• If you have to fix your mistake, don’t charge for it – Simply explain to your client that you’ve made a mistake you’ll fix at no charge and include this item in your bill as “no charge“.
  • Inform the client about extra expenses – If you plan to track time on tasks clients otherwise wouldn’t expect you to charge for, let them know and make sure you clarify your reasons.  
  • Clarify all items in your bill – Clients may be curious about certain items in your bill, so minimize subsequent emails and phone calls by adding additional notes about ambiguous items. Always include your hourly rate and total billable hours tracked, so that clients can check the total bill too, if they want to.

How to bill clients if you’re a freelancer

Once you’ve determined fair hourly rates, worked hard for a couple of clients and tracked your billable time, it’s time to convince your client to – pay what they’re due. In order to do so, you’ll need to learn how to make straightforward invoices, but also how to “help” clients pay you.

How to make an invoice

make-invoice

Making a client invoice is simple enough – you’ll need to include basic invoice information, with an emphasis on what you worked on or provided, at what hourly rate, and the total amount the client needs to pay you.

You’ll also need to have the following other elements in mind when making an invoice for your clients:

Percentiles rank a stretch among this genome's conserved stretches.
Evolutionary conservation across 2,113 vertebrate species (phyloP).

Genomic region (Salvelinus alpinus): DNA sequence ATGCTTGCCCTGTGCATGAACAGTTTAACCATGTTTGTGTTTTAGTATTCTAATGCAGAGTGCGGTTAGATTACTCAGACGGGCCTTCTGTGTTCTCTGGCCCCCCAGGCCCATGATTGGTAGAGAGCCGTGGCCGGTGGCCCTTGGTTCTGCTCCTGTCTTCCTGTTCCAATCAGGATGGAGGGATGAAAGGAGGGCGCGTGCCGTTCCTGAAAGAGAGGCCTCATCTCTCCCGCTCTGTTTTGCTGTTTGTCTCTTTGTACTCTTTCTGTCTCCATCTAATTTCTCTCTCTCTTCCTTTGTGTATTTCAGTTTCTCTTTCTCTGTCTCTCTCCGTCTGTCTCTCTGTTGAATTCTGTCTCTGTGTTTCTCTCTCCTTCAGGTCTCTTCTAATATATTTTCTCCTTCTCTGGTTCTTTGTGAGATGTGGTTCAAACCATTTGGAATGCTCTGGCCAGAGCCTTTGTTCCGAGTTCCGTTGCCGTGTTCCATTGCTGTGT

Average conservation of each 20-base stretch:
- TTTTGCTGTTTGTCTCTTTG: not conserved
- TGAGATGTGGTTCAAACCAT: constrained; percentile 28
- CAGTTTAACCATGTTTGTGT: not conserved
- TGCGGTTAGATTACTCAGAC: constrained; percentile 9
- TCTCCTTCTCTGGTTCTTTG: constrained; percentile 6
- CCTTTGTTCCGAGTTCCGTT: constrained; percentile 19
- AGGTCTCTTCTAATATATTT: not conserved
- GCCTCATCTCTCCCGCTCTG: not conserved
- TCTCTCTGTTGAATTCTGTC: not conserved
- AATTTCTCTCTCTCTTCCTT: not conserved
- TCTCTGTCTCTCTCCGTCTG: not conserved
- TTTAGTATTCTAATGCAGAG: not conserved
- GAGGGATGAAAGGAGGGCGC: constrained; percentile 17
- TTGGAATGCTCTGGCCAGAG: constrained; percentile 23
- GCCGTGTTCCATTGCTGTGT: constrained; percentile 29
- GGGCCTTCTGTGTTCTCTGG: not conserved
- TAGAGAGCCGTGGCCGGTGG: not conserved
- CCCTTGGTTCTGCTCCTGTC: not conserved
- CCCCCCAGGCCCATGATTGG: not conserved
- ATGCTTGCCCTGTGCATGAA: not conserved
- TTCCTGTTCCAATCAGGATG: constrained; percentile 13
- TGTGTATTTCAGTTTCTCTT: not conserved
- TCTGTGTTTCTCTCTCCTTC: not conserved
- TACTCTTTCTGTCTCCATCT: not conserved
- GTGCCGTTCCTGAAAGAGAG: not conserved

Make sure you have accurate records of your work – unless you do, you won’t be able to invoice correctly. Considering that it’s difficult to remember exactly what you’ve done at the beginning of the month (once you reach the end of the month), it’s best that you track time as you work. Include your time for each task related to the project in the invoice.

Make sure the invoice is transparent – include all the necessary information:

  • make sure you make the calculations that led you to the final sum clear
  • itemize your services and products sold to the client
  • specify payment terms
  • include invoice information (invoice number, issue date, due date…)
  • include additional information (return policy, a quick thank you note for paying on time, a short list of other services and products you offer)

Decide how often you want to invoice – if you offer both products and services, you may decide to invoice more frequently for products than services, or make other specific arrangements with your clients. One of the most common solutions is to invoice on a monthly or bi-weekly basis – whatever invoicing schedule you choose, make sure you don’t leave too much time between invoices, in order to sustain a regular cash flow.